• Private payrolls rose 64,000 (less than forecast)

  • Uncle Sam cut 77,000 temporary Census jobs (a process that’s almost over now)

  • State and local government (mostly local) cut 82,000 positions.

Result: 95,000 jobs lost in September. The headline unemployment rate was unchanged at 9.6%.

But the U-6 figure including “discouraged workers” and part-timers who want to work full-time jumped from 16.7% to 17.1%. That’s what happens when about a million people just give up looking for work in one month.

The greenback is showing some resilience despite the conventional wisdom on QE2. The dollar index is down to 77.3 this morning.

“There will be four big geopolitical forces,” started energy analyst Charley Maxwell at the ASPO-USA Peak Oil conference yesterday in Washington, D.C., “that will shape the future of oil.” Agora Financial publisher Joseph Schriefer was on hand and sends this report:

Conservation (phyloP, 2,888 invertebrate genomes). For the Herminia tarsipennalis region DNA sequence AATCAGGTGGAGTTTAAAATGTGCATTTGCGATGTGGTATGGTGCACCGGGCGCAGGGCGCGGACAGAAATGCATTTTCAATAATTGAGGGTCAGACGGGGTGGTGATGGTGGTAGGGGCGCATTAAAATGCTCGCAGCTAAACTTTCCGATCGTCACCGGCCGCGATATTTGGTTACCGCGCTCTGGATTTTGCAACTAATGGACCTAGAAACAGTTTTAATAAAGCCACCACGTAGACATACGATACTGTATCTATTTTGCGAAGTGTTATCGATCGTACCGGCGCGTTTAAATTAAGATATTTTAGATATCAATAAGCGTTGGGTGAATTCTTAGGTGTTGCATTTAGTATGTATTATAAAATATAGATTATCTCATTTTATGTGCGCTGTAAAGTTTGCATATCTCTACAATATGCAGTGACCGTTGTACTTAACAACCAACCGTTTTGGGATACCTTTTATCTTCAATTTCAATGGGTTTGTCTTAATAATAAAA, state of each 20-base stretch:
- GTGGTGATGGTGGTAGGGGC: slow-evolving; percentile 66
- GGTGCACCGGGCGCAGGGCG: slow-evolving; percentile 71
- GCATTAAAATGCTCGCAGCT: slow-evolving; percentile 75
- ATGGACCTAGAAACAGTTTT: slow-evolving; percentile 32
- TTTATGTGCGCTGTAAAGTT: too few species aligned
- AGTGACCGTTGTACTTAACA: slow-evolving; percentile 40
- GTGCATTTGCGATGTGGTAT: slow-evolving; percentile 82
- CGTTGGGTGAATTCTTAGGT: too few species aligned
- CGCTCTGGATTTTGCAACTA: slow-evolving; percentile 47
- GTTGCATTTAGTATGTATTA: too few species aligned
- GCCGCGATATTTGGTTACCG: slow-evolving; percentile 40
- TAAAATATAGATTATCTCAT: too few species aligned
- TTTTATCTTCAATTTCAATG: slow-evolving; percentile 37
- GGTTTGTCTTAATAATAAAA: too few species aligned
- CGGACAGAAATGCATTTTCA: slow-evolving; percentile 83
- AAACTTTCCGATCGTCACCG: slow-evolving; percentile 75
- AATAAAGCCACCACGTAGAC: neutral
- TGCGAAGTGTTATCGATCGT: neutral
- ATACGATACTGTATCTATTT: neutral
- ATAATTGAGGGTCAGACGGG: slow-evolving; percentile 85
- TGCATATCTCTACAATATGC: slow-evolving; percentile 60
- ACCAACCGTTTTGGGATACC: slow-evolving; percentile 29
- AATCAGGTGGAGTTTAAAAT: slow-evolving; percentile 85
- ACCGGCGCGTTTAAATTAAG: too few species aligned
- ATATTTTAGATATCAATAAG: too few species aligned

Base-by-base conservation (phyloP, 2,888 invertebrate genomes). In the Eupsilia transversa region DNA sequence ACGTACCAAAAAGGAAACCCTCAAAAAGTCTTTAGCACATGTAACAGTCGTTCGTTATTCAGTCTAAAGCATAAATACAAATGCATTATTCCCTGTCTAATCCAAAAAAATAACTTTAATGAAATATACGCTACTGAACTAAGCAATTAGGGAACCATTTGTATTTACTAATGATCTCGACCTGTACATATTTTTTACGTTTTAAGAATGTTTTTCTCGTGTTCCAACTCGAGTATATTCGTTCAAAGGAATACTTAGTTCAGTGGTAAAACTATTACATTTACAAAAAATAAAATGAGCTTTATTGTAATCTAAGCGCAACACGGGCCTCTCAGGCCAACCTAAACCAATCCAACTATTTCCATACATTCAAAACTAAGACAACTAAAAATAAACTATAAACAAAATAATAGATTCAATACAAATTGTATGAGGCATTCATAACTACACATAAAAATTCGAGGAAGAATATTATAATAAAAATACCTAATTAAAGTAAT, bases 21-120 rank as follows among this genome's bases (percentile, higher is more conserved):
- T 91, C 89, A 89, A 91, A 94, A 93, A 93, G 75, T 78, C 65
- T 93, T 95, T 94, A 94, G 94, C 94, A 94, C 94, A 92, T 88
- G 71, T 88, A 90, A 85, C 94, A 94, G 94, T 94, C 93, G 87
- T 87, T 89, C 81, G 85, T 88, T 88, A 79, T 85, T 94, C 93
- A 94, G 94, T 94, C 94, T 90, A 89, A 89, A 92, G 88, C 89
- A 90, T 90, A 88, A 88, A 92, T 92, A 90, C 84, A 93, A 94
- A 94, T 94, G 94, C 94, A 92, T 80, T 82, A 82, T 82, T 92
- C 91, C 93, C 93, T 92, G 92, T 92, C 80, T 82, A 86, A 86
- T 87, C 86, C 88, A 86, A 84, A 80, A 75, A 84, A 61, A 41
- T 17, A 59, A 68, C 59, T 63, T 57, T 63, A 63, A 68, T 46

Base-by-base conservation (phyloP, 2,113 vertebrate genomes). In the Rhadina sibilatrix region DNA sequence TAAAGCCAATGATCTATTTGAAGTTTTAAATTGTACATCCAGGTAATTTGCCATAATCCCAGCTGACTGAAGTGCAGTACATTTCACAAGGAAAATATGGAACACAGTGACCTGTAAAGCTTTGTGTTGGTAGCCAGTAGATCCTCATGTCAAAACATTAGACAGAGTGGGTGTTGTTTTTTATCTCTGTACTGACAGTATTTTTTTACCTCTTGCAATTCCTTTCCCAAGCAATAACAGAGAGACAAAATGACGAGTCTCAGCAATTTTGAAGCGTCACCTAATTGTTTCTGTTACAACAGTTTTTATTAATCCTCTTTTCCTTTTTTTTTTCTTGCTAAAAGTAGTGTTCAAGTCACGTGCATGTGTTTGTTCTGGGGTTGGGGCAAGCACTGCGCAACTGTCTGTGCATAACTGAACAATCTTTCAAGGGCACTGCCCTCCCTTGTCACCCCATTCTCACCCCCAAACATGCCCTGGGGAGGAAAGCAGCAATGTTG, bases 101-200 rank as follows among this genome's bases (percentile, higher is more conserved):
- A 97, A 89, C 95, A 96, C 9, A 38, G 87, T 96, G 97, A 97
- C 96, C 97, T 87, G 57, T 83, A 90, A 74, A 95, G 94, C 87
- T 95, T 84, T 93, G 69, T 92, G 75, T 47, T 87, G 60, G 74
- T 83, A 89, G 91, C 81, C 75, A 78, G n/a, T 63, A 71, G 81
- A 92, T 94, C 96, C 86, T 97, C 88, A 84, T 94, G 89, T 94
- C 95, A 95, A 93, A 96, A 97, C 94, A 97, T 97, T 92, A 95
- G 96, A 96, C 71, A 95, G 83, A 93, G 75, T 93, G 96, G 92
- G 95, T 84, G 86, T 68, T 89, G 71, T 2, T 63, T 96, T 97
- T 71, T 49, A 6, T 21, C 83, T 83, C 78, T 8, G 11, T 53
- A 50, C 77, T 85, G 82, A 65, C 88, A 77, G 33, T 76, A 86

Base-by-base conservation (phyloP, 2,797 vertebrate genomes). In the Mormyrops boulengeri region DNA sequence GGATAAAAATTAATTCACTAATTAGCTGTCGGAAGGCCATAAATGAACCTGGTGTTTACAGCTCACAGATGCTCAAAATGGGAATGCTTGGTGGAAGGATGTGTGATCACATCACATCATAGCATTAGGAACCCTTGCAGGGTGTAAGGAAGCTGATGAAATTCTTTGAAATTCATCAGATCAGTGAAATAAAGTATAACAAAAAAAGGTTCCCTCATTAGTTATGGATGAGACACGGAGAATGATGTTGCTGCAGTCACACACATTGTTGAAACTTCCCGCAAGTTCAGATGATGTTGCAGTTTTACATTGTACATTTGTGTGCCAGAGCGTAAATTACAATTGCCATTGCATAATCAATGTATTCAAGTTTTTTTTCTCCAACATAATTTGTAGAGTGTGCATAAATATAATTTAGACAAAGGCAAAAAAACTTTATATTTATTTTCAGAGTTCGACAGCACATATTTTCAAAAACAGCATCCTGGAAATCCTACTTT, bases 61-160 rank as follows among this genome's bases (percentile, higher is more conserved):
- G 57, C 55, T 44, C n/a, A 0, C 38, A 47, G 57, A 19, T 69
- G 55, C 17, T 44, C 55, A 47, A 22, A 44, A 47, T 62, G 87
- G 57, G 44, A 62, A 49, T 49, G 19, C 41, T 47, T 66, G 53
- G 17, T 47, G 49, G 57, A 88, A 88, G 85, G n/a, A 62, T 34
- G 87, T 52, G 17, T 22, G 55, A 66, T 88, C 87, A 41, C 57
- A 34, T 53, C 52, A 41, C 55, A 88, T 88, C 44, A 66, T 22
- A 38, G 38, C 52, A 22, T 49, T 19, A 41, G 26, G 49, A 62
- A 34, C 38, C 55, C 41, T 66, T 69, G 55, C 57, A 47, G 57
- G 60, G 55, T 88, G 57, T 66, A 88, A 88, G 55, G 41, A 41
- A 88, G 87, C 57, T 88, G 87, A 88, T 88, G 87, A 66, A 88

“If you’ve never read any of Charley’s material, you owe it to yourself to check him out. With over 52 years in the industry, he’s one of the oldest, most experienced oilmen out there. He was ranked No. 1 in his field by Institutional Investor in 1972, 1974, 1977 and 1981-1986.

“Charley’s old-school. He was the only presenter at this year’s Association for the Study of Peak Oil and Gas conference NOT to have a PowerPoint.

“Instead of pointing and clicking, he spoke slowly and clearly when he told attendees to keep an eye on the four big threats: Venezuela, Iraq, Iran/Israel and Nigeria.”

“Venezuela is running out of oil,” Mr. Maxwell told the assembled. “At some point, a civil war will break out, which will mean the end of imports. America could feel the pain within days.”

But that’s not the real problem…

The real problem is in Iran/Israel, where when a conflict breaks out, he predicts that Iran will block the Strait of Hormuz. Hmnnn, sounds familiar?

“They’ve got tankers full of cement already,” Charley continued. “And they’ll take ’em out there and sink them… fully and quickly blocking the passage. It'll be a mess.”